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Imaginary Friends Related To Religious Perception?


DarthOkkata
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Well, I've not been by in a bit. I'm in the middle of my 'summer reading list', as I've dubbed it. As mentioned in an earlier post.

 

This brought up an interesting subject, and this seemed the best place to put it.

 

I am at the end of 'The God Delusion' by Richard Dawkins. In the last chapter, there's mention of the 'invisible friend'.

 

It's really a question in two parts.

 

Did you have an 'invisible friend' when you were younger?

 

If so, how 'real' was the invisible friend? To what extent could you see, hear, or possibly even touch, who or whatever it was? [i've even heard of such 'friends' as having their own language, that only the child understands.]

 

The answer I'm looking for [if you were so inclined] is more what you perceived as a child, than what you now believe to be true. Did you think your friend was real? How real was your friend to you? Something you thought you could reach out and touch, even interact with on a physical level? Or was it something you knew you couldn't really see, or interact with?

 

The second part of the question is related to the 'religious experience', but fundamentally the same question.

 

Did you actually hear, see, or even feel Jesus/The Holy Spirit?

 

If so, to what extent? Was it like standing with speaking to a 'real' person? Once again, current beliefs aside, how 'real' was it? Something you thought you could touch, communicate, and interact with? Or more an ideal, or an intangible, or as some put it, a feeling?

 

I wasn't 'blessed' with an imaginary friend. I had an active imagination, don't get me wrong, but as with Dawkins, it was more 'second order' pretending. [i'm Superman, or a Doctor, or a Scientist, etc...]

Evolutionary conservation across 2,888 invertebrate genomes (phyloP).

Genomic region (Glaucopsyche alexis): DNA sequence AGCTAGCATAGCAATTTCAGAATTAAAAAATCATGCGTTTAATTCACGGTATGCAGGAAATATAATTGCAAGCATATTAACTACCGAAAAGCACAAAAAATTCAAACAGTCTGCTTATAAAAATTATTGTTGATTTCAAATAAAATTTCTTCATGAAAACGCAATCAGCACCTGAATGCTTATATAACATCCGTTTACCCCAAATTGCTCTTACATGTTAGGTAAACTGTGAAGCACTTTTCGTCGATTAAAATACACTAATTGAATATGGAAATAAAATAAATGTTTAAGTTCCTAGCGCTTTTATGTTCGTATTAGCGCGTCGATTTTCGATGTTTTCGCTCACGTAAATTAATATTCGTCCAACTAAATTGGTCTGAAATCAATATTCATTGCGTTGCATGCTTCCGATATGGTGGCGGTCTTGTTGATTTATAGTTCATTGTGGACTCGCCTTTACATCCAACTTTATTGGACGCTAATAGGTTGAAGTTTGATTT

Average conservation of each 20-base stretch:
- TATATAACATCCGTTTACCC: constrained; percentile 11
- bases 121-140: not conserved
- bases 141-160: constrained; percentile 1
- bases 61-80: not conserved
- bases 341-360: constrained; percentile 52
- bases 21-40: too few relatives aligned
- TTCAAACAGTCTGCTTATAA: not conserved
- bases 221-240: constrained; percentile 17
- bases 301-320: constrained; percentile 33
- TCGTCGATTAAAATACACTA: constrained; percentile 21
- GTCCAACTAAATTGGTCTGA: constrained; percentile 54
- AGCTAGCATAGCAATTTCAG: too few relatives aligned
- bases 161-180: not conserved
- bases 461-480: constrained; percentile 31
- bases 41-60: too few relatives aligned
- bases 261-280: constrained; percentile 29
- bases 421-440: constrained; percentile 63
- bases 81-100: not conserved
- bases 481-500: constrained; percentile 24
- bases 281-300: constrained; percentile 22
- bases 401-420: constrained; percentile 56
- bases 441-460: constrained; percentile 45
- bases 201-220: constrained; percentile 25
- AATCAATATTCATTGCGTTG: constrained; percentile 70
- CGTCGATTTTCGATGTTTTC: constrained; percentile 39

I'm also not one of those who speaks in tongues, hears god's voice, or goes into fits as I'm filled with it.

 

I'd like to try and get an idea, just for the sake of curiosity, if there's any relationship between the 'reality' of imaginary friends in youth, and the 'reality' of god's power later in life?

 

Thoughts? Answers? Comments? Etc...

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Did you have an 'invisible friend' when you were younger?

 

Yes around age 6-7.

 

If so, how 'real' was the invisible friend? To what extent could you see, hear, or possibly even touch, who or whatever it was? [i've even heard of such 'friends' as having their own language, that only the child understands.]

 

I had a vague sense of what she looked like but I could not really see her features, a shadowy outline. Our communications were non-verbal.

 

The answer I'm looking for [if you were so inclined] is more what you perceived as a child, than what you now believe to be true. Did you think your friend was real?

 

Yes

 

How real was your friend to you? Something you thought you could reach out and touch, even interact with on a physical level? Or was it something you knew you couldn't really see, or interact with?

 

Very real. I could interact with her verbally although I couldn't reach out and touch. It was more of a conversational type of interaction.

 

The second part of the question is related to the 'religious experience', but fundamentally the same question.

 

Did you actually hear, see, or even feel Jesus/The Holy Spirit?

 

Yes and no. I felt there was perhaps something "out there" and would have non-verbal conversations with the unknown that I thought was perhaps God. But it was mainly you shouldn't do this or that because it is wrong. I realize now that it was my subconscience talking to me.